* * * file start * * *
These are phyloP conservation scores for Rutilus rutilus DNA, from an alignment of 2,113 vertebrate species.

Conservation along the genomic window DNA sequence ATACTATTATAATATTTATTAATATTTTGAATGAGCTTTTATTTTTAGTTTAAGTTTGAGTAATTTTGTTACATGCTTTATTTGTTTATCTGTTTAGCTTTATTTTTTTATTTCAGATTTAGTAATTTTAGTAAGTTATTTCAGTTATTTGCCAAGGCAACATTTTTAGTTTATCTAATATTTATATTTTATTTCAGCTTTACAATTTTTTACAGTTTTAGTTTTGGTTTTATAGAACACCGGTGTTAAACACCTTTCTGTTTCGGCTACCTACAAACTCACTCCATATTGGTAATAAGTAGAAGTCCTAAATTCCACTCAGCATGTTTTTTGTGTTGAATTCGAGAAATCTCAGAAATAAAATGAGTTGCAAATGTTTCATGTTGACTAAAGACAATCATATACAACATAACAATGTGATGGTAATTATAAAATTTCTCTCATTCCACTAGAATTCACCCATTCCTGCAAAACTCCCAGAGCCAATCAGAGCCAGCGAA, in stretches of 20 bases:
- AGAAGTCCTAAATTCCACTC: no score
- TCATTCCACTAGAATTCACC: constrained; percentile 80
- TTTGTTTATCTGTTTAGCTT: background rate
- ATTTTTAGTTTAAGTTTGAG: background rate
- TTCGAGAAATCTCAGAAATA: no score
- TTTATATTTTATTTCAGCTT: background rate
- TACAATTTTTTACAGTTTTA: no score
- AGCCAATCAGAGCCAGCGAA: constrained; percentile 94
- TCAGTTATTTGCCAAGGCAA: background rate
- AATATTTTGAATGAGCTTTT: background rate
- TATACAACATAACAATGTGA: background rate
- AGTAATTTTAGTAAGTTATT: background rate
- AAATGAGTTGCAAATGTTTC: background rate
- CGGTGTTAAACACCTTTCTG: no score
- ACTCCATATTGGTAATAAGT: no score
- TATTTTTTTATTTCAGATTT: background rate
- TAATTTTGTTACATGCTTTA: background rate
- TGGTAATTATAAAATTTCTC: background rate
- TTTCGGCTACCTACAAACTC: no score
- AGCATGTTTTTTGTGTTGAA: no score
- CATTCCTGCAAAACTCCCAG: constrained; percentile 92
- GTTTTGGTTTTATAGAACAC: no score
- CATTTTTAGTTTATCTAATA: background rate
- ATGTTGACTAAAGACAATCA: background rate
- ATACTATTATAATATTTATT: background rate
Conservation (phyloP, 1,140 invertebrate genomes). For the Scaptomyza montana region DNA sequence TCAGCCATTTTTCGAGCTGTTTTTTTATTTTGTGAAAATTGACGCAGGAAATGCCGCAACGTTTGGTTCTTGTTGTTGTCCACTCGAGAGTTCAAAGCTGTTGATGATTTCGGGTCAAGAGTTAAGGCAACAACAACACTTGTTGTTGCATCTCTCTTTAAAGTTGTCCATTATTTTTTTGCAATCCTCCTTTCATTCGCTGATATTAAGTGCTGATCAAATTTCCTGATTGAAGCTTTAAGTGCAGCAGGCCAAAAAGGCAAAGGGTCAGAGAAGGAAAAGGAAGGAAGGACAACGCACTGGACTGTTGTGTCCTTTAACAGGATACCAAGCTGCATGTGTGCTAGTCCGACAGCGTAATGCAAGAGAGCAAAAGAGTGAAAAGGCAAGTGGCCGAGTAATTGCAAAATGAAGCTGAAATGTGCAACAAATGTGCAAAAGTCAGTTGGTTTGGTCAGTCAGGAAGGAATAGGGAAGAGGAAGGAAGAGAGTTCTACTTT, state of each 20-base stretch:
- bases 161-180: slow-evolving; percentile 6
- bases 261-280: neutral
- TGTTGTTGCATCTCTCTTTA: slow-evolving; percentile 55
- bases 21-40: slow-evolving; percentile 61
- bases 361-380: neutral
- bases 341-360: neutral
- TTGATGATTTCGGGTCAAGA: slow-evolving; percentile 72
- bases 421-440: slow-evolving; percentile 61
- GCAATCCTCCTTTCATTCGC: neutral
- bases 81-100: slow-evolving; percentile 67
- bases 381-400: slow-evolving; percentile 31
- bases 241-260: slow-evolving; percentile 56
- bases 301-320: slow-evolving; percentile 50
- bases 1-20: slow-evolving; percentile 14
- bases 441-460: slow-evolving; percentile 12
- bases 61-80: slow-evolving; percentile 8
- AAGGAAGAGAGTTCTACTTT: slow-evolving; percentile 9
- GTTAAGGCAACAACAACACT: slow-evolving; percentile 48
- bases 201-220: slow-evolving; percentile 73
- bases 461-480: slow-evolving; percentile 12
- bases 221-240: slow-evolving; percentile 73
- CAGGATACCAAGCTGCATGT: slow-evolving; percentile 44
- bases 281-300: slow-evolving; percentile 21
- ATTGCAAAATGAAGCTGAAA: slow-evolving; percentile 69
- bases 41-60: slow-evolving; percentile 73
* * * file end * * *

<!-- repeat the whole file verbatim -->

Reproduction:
These are phyloP conservation scores for Rutilus rutilus DNA, from an alignment of 2,113 vertebrate species.

Conservation along the genomic window DNA sequence ATACTATTATAATATTTATTAATATTTTGAATGAGCTTTTATTTTTAGTTTAAGTTTGAGTAATTTTGTTACATGCTTTATTTGTTTATCTGTTTAGCTTTATTTTTTTATTTCAGATTTAGTAATTTTAGTAAGTTATTTCAGTTATTTGCCAAGGCAACATTTTTAGTTTATCTAATATTTATATTTTATTTCAGCTTTACAATTTTTTACAGTTTTAGTTTTGGTTTTATAGAACACCGGTGTTAAACACCTTTCTGTTTCGGCTACCTACAAACTCACTCCATATTGGTAATAAGTAGAAGTCCTAAATTCCACTCAGCATGTTTTTTGTGTTGAATTCGAGAAATCTCAGAAATAAAATGAGTTGCAAATGTTTCATGTTGACTAAAGACAATCATATACAACATAACAATGTGATGGTAATTATAAAATTTCTCTCATTCCACTAGAATTCACCCATTCCTGCAAAACTCCCAGAGCCAATCAGAGCCAGCGAA, in stretches of 20 bases:
- AGAAGTCCTAAATTCCACTC: no score
- TCATTCCACTAGAATTCACC: constrained; percentile 80
- TTTGTTTATCTGTTTAGCTT: background rate
- ATTTTTAGTTTAAGTTTGAG: background rate
- TTCGAGAAATCTCAGAAATA: no score
- TTTATATTTTATTTCAGCTT: background rate
- TACAATTTTTTACAGTTTTA: no score
- AGCCAATCAGAGCCAGCGAA: constrained; percentile 94
- TCAGTTATTTGCCAAGGCAA: background rate
- AATATTTTGAATGAGCTTTT: background rate
- TATACAACATAACAATGTGA: background rate
- AGTAATTTTAGTAAGTTATT: background rate
- AAATGAGTTGCAAATGTTTC: background rate
- CGGTGTTAAACACCTTTCTG: no score
- ACTCCATATTGGTAATAAGT: no score
- TATTTTTTTATTTCAGATTT: background rate
- TAATTTTGTTACATGCTTTA: background rate
- TGGTAATTATAAAATTTCTC: background rate
- TTTCGGCTACCTACAAACTC: no score
- AGCATGTTTTTTGTGTTGAA: no score
- CATTCCTGCAAAACTCCCAG: constrained; percentile 92
- GTTTTGGTTTTATAGAACAC: no score
- CATTTTTAGTTTATCTAATA: background rate
- ATGTTGACTAAAGACAATCA: background rate
- ATACTATTATAATATTTATT: background rate
Conservation (phyloP, 1,140 invertebrate genomes). For the Scaptomyza montana region DNA sequence TCAGCCATTTTTCGAGCTGTTTTTTTATTTTGTGAAAATTGACGCAGGAAATGCCGCAACGTTTGGTTCTTGTTGTTGTCCACTCGAGAGTTCAAAGCTGTTGATGATTTCGGGTCAAGAGTTAAGGCAACAACAACACTTGTTGTTGCATCTCTCTTTAAAGTTGTCCATTATTTTTTTGCAATCCTCCTTTCATTCGCTGATATTAAGTGCTGATCAAATTTCCTGATTGAAGCTTTAAGTGCAGCAGGCCAAAAAGGCAAAGGGTCAGAGAAGGAAAAGGAAGGAAGGACAACGCACTGGACTGTTGTGTCCTTTAACAGGATACCAAGCTGCATGTGTGCTAGTCCGACAGCGTAATGCAAGAGAGCAAAAGAGTGAAAAGGCAAGTGGCCGAGTAATTGCAAAATGAAGCTGAAATGTGCAACAAATGTGCAAAAGTCAGTTGGTTTGGTCAGTCAGGAAGGAATAGGGAAGAGGAAGGAAGAGAGTTCTACTTT, state of each 20-base stretch:
- bases 161-180: slow-evolving; percentile 6
- bases 261-280: neutral
- TGTTGTTGCATCTCTCTTTA: slow-evolving; percentile 55
- bases 21-40: slow-evolving; percentile 61
- bases 361-380: neutral
- bases 341-360: neutral
- TTGATGATTTCGGGTCAAGA: slow-evolving; percentile 72
- bases 421-440: slow-evolving; percentile 61
- GCAATCCTCCTTTCATTCGC: neutral
- bases 81-100: slow-evolving; percentile 67
- bases 381-400: slow-evolving; percentile 31
- bases 241-260: slow-evolving; percentile 56
- bases 301-320: slow-evolving; percentile 50
- bases 1-20: slow-evolving; percentile 14
- bases 441-460: slow-evolving; percentile 12
- bases 61-80: slow-evolving; percentile 8
- AAGGAAGAGAGTTCTACTTT: slow-evolving; percentile 9
- GTTAAGGCAACAACAACACT: slow-evolving; percentile 48
- bases 201-220: slow-evolving; percentile 73
- bases 461-480: slow-evolving; percentile 12
- bases 221-240: slow-evolving; percentile 73
- CAGGATACCAAGCTGCATGT: slow-evolving; percentile 44
- bases 281-300: slow-evolving; percentile 21
- ATTGCAAAATGAAGCTGAAA: slow-evolving; percentile 69
- bases 41-60: slow-evolving; percentile 73